Stranded walruses, Climate Walk, and Green Loop

PERSPECTIVE - Cherry Piquero Ballescas - The Freeman

First, the polar bears. Now, the walruses, 35, 000 of these have been spotted in a beach in Alaska, because, like the polar bears, they have no more ice homes to rest on due to climate change. These Pacific walruses were reported to have been forced on to their new beach location because of the loss of summer ice due to global warming.

When will the world, when will everyone heed the call for collective global and local action to avert, to mitigate climate change?

How many more creatures need to leave or lose their homes for people to realize that climate change is a reality that has to be responded to now, immediately, urgently?

Not only animals, but people have also lost not only their homes but their loved ones or their own lives as well due to global warming.

Remember November 8 last year when Leyte was hit by the deadly storm surge? Remember just this week when various areas of our country got flooded and lives lost again and so much damage even with just hours of heavy rains?

The Climate Walk which started in Manila hopes to awaken everyone to take the climate crisis as a real threat to all and our earth. Starting from Manila, the environmentalists are hoping to be in Tacloban on the 8th of November, exactly a year after the deadly typhoon Yolanda claimed thousands of lives and left so many more homeless, like the polar bears and the walruses. Sadly, until now, not much assistance can be observed to have been rendered to the Yolanda victims.

The participants of the historic event dubbed "A People's Walk for Climate Justice" plan to walk 1,000 kilometers in 40 days to arrive in Tacloban on November 8. This Climate Walk is the Filipinos' counterpart of the New York People's Climate March, "in which 400,000 people marched to call for urgent climate action and the United Nations Climate Summit, where over 160 world leaders announced their commitment to solve the climate crisis."

Southeast Asian Greenpeace executive director explained that "this walk is about fighting back. We need to unite as a people and demand a climate treaty that will give justice and compensation to countless families, communities and municipalities that are being severely affected and devastated by climate change impacts. We must reclaim our people's rights to a safe, secure and sustainable future."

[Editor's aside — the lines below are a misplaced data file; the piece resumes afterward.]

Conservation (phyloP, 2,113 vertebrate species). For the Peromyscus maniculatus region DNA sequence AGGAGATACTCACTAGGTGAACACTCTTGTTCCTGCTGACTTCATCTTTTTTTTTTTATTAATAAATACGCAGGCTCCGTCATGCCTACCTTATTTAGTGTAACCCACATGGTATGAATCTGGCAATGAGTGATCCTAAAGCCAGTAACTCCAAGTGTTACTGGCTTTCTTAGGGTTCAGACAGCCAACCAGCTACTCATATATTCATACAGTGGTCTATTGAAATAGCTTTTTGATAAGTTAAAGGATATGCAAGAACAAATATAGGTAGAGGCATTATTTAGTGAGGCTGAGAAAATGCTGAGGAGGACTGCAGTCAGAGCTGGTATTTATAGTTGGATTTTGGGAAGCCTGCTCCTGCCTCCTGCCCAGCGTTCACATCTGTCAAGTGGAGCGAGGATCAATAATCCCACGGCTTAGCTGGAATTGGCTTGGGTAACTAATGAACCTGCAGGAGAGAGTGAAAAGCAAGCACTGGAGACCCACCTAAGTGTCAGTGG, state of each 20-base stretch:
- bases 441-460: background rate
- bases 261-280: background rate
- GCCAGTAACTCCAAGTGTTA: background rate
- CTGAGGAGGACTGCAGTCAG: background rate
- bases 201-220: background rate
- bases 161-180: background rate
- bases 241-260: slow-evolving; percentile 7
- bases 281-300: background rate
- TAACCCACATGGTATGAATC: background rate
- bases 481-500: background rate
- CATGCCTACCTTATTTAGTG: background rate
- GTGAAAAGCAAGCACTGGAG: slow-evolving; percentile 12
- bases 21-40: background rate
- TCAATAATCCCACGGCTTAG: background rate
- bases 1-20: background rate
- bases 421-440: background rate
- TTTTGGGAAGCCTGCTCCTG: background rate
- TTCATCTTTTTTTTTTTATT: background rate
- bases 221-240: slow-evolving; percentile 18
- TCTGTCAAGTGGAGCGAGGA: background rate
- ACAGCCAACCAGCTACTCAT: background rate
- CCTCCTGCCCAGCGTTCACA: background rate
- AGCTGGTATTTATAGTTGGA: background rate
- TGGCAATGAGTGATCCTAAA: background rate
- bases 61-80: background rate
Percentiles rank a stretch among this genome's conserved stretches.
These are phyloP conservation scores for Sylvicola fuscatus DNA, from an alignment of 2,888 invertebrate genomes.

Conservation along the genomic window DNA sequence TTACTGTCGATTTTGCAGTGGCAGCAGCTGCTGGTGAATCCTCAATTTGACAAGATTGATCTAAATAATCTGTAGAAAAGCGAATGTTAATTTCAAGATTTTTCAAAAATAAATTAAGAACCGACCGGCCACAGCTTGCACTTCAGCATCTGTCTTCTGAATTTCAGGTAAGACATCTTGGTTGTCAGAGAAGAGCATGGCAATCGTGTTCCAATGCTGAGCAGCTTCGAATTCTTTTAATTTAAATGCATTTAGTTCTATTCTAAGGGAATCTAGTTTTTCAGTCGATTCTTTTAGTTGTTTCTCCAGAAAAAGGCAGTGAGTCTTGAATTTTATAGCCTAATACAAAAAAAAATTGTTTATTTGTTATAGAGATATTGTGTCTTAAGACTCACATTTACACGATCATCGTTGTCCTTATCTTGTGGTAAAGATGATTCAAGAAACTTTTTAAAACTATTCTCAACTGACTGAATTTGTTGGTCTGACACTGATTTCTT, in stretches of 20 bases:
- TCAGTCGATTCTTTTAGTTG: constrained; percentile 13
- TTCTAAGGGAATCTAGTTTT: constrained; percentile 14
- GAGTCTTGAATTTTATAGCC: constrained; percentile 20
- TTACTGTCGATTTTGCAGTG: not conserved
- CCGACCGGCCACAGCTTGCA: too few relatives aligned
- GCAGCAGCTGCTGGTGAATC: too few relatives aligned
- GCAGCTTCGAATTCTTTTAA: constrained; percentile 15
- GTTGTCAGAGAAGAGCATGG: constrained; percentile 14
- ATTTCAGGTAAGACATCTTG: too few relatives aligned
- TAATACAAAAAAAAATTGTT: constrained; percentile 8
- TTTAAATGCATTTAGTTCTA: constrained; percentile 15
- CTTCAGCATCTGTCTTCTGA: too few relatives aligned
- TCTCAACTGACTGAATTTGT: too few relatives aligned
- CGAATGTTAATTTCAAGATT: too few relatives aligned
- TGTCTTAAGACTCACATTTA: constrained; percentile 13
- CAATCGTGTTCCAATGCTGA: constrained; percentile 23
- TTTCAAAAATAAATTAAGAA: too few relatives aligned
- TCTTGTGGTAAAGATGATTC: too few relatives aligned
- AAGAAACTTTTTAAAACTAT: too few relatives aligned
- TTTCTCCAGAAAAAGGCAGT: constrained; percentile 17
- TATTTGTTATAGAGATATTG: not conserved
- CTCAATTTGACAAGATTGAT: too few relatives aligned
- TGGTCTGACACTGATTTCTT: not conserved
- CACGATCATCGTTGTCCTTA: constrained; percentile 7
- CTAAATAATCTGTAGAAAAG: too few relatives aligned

Everyone is invited to join this walk, especially the most vulnerable to climate change – the food producers among our farmers and fishermen, our poor, our women, our children, our elderly, our people with disabilities. This Climate Walk is for all, however, all who recognize that we are now experiencing serious climate crisis and if we do not do our share, the fury of nature will be unleashed without mercy. Surely, we do not wish to have any more typhoon Yolanda or tornadoes or any other calamities visiting our homes, our country, our world?

Then, please do your share. Walk your talk about your share versus global warning. We all have to unite together to do what we can collectively to avert more adverse effects of climate change.

The Climate Walk will go through parts of Metro Manila, Laguna, Batangas, Camarines Norte, Camarines Sur, Albay, Sorsogon, Northern Samar, Samar, and by November 8, the participants hope to cross San Juanico Bridge toward Tacloban.  Other communities that will be part of the Climate Walk are Cebu, Negros, Panay Island and Palawan, or the provinces that were also heavily damaged by Yolanda.

As early as now, today, please, please do your share to fight the real climate crisis in our midst.

Manage your own garbage properly. Utilize our limited natural resources effectively. Go organic and protect our earth and our people from destructive GMOs. Try to be more open to creative alternatives to fossil fuels, including claiming significant portions of the roads for people, pedestrians, bikers, and those who choose not to use up fossil fuels, those who want to save our world, our cities, our communities from pollution and further global warming.

This week, Cebu City residents found themselves in different sides of the same road with the Green Loop Experiment. There were the supporters and advocates and there were the critics and the angry commuters and drivers.

Those for the Green Loop want all of us to hear and listen to the following message, expressed by Architect Dean Yumi Espina: " the Green Loop is all about building connections, making compact walkable cities, transit-oriented, dense and livable. There is no other way out of this and we have got to try." The Green Loop hopes to find alternatives that can provide better environment, livable residence and communities for all. It is a small step, an initial stage to respond to climate change.

Being an initial step, the Green Loop, like all other calls versus climate change, is not without limitations. With everyone's positive contribution and cooperation, however, and because of the urgency and reality of the climate crisis, we need to heed the clear message to us all to act collectively now, present alternatives to avert further adverse and deadly impacts of climate change.

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